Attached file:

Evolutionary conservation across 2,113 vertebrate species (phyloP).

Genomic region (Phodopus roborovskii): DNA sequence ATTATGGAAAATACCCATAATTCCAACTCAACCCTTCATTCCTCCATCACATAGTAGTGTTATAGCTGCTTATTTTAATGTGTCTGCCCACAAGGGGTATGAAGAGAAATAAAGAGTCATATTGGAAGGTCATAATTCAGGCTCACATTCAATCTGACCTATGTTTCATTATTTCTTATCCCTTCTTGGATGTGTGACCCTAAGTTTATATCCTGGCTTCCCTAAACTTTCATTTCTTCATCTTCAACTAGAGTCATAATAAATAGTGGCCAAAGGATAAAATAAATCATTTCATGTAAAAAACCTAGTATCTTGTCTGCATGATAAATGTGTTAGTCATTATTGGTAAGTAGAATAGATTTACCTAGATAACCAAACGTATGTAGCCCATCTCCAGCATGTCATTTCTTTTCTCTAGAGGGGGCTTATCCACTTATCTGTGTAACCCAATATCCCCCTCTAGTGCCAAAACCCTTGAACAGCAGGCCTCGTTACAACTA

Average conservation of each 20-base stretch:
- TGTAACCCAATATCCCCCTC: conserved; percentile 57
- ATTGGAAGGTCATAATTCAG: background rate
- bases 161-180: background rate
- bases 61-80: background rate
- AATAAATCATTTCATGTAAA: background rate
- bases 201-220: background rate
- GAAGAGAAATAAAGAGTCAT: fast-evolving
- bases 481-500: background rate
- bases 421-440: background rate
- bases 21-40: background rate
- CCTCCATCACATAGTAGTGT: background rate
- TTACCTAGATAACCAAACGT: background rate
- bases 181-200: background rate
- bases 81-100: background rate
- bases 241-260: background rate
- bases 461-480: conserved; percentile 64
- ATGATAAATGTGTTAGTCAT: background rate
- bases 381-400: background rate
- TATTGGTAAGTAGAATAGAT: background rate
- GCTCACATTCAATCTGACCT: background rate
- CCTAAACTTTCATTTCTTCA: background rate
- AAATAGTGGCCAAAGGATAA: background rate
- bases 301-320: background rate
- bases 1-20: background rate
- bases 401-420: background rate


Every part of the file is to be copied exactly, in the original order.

Evolutionary conservation across 2,113 vertebrate species (phyloP).

Genomic region (Phodopus roborovskii): DNA sequence ATTATGGAAAATACCCATAATTCCAACTCAACCCTTCATTCCTCCATCACATAGTAGTGTTATAGCTGCTTATTTTAATGTGTCTGCCCACAAGGGGTATGAAGAGAAATAAAGAGTCATATTGGAAGGTCATAATTCAGGCTCACATTCAATCTGACCTATGTTTCATTATTTCTTATCCCTTCTTGGATGTGTGACCCTAAGTTTATATCCTGGCTTCCCTAAACTTTCATTTCTTCATCTTCAACTAGAGTCATAATAAATAGTGGCCAAAGGATAAAATAAATCATTTCATGTAAAAAACCTAGTATCTTGTCTGCATGATAAATGTGTTAGTCATTATTGGTAAGTAGAATAGATTTACCTAGATAACCAAACGTATGTAGCCCATCTCCAGCATGTCATTTCTTTTCTCTAGAGGGGGCTTATCCACTTATCTGTGTAACCCAATATCCCCCTCTAGTGCCAAAACCCTTGAACAGCAGGCCTCGTTACAACTA

Average conservation of each 20-base stretch:
- TGTAACCCAATATCCCCCTC: conserved; percentile 57
- ATTGGAAGGTCATAATTCAG: background rate
- bases 161-180: background rate
- bases 61-80: background rate
- AATAAATCATTTCATGTAAA: background rate
- bases 201-220: background rate
- GAAGAGAAATAAAGAGTCAT: fast-evolving
- bases 481-500: background rate
- bases 421-440: background rate
- bases 21-40: background rate
- CCTCCATCACATAGTAGTGT: background rate
- TTACCTAGATAACCAAACGT: background rate
- bases 181-200: background rate
- bases 81-100: background rate
- bases 241-260: background rate
- bases 461-480: conserved; percentile 64
- ATGATAAATGTGTTAGTCAT: background rate
- bases 381-400: background rate
- TATTGGTAAGTAGAATAGAT: background rate
- GCTCACATTCAATCTGACCT: background rate
- CCTAAACTTTCATTTCTTCA: background rate
- AAATAGTGGCCAAAGGATAA: background rate
- bases 301-320: background rate
- bases 1-20: background rate
- bases 401-420: background rate